Wrist Tendon Injury
What is a wrist tendon injury?
Tendons, are strong bands of connective tissue that attach muscle to bone. When a tendon is acutely injured it is called a strain. Tendonitis is when a tendon is inflamed. When there are micro-tears in a tendon from repeated injury it is called tendinosis. Tendinopathy is the term for both inflammation and micro-tears.
Your wrist moves in many directions, including down, up, in, and out. The muscles and tendons that perform these movements may become overused and inflamed. The muscles and tendons that cross your wrist and attach to your thumb may also become inflamed.
How does it occur?
Tendinopathy is a problem caused by repetitive use. Possible overuse activities include throwing, catching, bowling, hitting a tennis ball, typing, or sewing.
What are the symptoms?
You have pain in the wrist and forearm with repetitive activity. The tendon that is inflamed is tender to the touch. You may have swelling around the inflamed tendon.
How is it diagnosed?
Your healthcare provider will review your symptoms and examine your wrist.
How is it treated?
To treat this condition:
- Put an ice pack, gel pack, or package of frozen vegetables, wrapped in a cloth on the area every 3 to 4 hours, for up to 20 minutes at a time.
- You could also do ice massage. To do this, first freeze water in a Styrofoam cup, then peel the top of the cup away to expose the ice. Hold the bottom of the cup and rub the ice over the area for 5 to 10 minutes. Do this several times a day while you have pain.
- Raise the wrist on a pillow when you sit or lie down.
- Wear a splint that immobilizes the wrist or thumb or tape the wrist or thumb as directed by your provider.
- Take an anti-inflammatory medicine such as ibuprofen, or other medicine as directed by your provider. Nonsteroidal anti-inflammatory medicines (NSAIDs) may cause stomach bleeding and other problems. These risks increase with age. Read the label and take as directed. Unless recommended by your healthcare provider, do not take for more than 10 days.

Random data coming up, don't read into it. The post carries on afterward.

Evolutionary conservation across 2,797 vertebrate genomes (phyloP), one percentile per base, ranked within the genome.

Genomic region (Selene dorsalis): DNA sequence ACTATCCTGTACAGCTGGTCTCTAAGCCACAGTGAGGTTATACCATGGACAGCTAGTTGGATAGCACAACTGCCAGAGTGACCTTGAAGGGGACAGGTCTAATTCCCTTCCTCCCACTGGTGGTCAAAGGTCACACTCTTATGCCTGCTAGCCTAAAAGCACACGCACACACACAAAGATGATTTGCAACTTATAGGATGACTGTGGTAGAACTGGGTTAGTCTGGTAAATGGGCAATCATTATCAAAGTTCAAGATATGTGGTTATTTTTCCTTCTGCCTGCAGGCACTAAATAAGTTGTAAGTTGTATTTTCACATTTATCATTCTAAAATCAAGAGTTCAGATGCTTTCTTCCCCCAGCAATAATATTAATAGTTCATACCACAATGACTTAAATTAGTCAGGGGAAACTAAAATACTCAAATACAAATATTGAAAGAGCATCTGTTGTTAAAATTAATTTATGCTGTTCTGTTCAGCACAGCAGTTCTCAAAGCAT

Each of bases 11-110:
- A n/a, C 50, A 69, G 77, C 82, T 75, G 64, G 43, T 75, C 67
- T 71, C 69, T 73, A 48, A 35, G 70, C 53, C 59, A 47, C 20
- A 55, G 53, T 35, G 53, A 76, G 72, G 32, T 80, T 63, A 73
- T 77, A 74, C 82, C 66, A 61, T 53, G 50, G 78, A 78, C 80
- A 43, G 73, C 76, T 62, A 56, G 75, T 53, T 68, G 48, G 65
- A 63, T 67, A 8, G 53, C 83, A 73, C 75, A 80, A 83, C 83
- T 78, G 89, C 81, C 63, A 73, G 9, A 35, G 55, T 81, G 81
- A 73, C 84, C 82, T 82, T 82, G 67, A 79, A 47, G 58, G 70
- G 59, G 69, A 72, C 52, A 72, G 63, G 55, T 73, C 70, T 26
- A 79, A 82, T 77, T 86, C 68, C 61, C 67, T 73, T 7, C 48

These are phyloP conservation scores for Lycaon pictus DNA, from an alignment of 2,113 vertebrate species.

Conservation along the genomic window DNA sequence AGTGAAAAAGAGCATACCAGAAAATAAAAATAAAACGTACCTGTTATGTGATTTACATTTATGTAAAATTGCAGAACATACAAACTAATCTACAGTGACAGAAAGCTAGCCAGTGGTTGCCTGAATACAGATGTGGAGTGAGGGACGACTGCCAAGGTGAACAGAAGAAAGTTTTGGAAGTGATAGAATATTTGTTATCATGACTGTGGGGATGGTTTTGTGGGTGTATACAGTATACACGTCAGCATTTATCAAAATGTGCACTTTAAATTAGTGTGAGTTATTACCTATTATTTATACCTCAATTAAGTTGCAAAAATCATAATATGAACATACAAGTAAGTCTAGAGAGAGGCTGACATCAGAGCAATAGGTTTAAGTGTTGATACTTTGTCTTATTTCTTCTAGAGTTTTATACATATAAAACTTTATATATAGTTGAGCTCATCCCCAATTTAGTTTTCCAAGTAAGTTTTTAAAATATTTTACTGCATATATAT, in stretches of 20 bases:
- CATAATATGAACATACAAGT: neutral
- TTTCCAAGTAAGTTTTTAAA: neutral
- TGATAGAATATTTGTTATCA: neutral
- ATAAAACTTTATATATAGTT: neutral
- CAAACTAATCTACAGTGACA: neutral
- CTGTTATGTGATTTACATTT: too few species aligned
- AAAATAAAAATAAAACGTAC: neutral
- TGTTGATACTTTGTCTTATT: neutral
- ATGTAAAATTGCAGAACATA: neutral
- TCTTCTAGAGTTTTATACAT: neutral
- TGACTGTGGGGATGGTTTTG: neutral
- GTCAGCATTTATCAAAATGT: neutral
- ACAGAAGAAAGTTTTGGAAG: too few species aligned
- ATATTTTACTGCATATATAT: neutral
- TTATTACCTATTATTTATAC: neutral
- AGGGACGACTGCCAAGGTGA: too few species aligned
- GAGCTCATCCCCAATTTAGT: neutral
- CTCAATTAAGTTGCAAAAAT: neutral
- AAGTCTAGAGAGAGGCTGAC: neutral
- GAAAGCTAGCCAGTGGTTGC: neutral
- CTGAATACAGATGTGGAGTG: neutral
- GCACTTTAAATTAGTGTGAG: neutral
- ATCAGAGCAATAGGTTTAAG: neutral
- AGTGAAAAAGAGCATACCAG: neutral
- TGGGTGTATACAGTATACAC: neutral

- Follow your provider’s instructions for doing exercises to help you recover.
In many cases, the injury occurs because of poor technique in a sporting activity. You may need to review your technique and try to change it.
While you are recovering from your injury you will need to change your sport or activity to one that does not make your condition worse. For example, you may need to run instead of play racquet sports. The most important treatment for tendonitis is to change your activity.
How long will the effects last?
The effects of wrist tendinopathy vary. A tendon that is only mildly inflamed and has just started to hurt may improve within a few weeks, while a tendon that is significantly inflamed and has been painful for a long time may take up to a few months to improve. You need to stop doing the activities that cause pain until your bursa has healed. If you continue doing activities that cause pain, your symptoms will return and it will take longer to recover.
When can I return to my normal activities?
Everyone recovers from an injury at a different rate. Return to your activities depends on how soon your wrist recovers, not by how many days or weeks it has been since your injury has occurred. In general, the longer you have symptoms before you start treatment, the longer it will take to get better. The goal is to return to your normal activities as soon as is safely possible. If you return too soon you may worsen your injury.
You may return to your normal activities after your wrist injury when the injured wrist has full range of motion without pain. Your injured wrist, hand, and forearm need to have the same strength as the uninjured side.
How can I prevent wrist tendon injuries?
Use proper technique in activities such as throwing, hitting a tennis ball, and typing. You should not continue these activities when the warning signs of tendon problems begin.
Written by Pierre Rouzier, MD, for RelayHealth.
Published by RelayHealth.
© 2012 RelayHealth and/or its affiliates. All rights reserved.